# Homework Help: Help Now Please

1. Jan 22, 2005

### lotsoluv4ya

What happens to a sound wave and a light wave tht are trying to pass through a piece of plastic. I think that the light wave slows down and may eventually stop and thre sound wave will get faster. Is this for which of the following reasons:

A. Sound travels faster because light cannot move through many materials.
B. All types of waves travel at the same speed in the same medium.
C. Sound travels faster in the air than in solids.
D. Sound travels faster in denser materials than it does in air.

2. Jan 22, 2005

### HallsofIvy

a) makes no sense at all. What happens to light doesn't say anything about sound.

b) is just wrong! light and sound certainly don't travel at the same speed in air.

I will just tell you that the answer is one of either c or d. You should have seen examples of the speed of sound in different materials. What IS the speed of sound in air? What is the speed of sound in iron?

3. Jan 22, 2005

### Andrew Mason

That is an interesting approach. If photons were like bullets, you would be right. But photons can travel only at one speed: the speed of light. They are absorbed by matter and stopped but they don't slow down before they are stopped! That is what makes light so fascinating.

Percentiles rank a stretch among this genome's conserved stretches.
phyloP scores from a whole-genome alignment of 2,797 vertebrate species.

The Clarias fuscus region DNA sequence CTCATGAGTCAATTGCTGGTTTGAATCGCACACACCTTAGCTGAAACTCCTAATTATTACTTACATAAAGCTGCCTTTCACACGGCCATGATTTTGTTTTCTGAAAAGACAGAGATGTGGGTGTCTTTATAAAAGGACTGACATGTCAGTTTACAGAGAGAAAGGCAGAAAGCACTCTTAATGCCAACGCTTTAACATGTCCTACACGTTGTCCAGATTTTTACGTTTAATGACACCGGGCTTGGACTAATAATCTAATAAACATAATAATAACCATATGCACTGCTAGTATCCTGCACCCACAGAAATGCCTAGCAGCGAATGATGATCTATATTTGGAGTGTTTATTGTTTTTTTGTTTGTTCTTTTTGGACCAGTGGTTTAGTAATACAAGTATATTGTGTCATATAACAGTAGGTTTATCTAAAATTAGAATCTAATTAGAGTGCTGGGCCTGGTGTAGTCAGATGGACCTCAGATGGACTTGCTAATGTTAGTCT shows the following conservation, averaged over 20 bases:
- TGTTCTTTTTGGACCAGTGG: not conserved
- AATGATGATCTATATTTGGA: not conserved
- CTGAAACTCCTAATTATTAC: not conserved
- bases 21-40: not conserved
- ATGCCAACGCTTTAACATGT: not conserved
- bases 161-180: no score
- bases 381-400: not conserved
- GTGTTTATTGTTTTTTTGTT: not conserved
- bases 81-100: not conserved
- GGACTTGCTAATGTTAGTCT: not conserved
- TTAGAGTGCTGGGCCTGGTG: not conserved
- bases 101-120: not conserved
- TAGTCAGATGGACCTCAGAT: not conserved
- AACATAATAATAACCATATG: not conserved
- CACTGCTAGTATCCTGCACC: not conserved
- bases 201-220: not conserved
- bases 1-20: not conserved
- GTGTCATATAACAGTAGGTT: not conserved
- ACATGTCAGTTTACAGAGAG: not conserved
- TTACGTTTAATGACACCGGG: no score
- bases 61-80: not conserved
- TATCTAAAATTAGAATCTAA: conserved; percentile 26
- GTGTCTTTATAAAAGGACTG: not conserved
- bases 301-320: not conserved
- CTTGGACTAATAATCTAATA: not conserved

When light strikes a wall of matter, the atoms in the wall will begin to absorb some of the photons. If the atoms are in a stable state after absorbing the photons they just hang onto them and the photons all get absorbed after a very short distance into the wall. But if the atoms' electrical energy state is not stable after absorbing the photon, they will re-emit the photons. So the photons appear to pass through the wall by the atoms relaying photons from one to the other (that is what glass does, or some plastics). This 'relay' has the effect of increasing the time to pass through (or reducing the average speed of the photons) but in fact the photons are either captured or always travelling at one speed: c

Sound, on the other hand, is a mechanical motion of the medium itself rather than 'something' passing through. Sound is very, very slow compared to light.

As I say, a better way to think of a captured photon is that the photon ceases to exist and its energy is converted into electrical potential of an atom. Light is never 'stopped' - it either travels at c, or it ceases to be. Who said science isn't poetry?

Not true at all. Sound always travels much more slowly.
Not true. It travels over 4 times faster in steel, for example, than in water and in water sound travels 4 times faster than in air.
This is often true, but it is not because of density. It is despite increased density. Sound travels faster in warm air than cold air. Cold air is more dense. Sound travels more slowly as the density of a medium increases.

AM

Last edited: Jan 23, 2005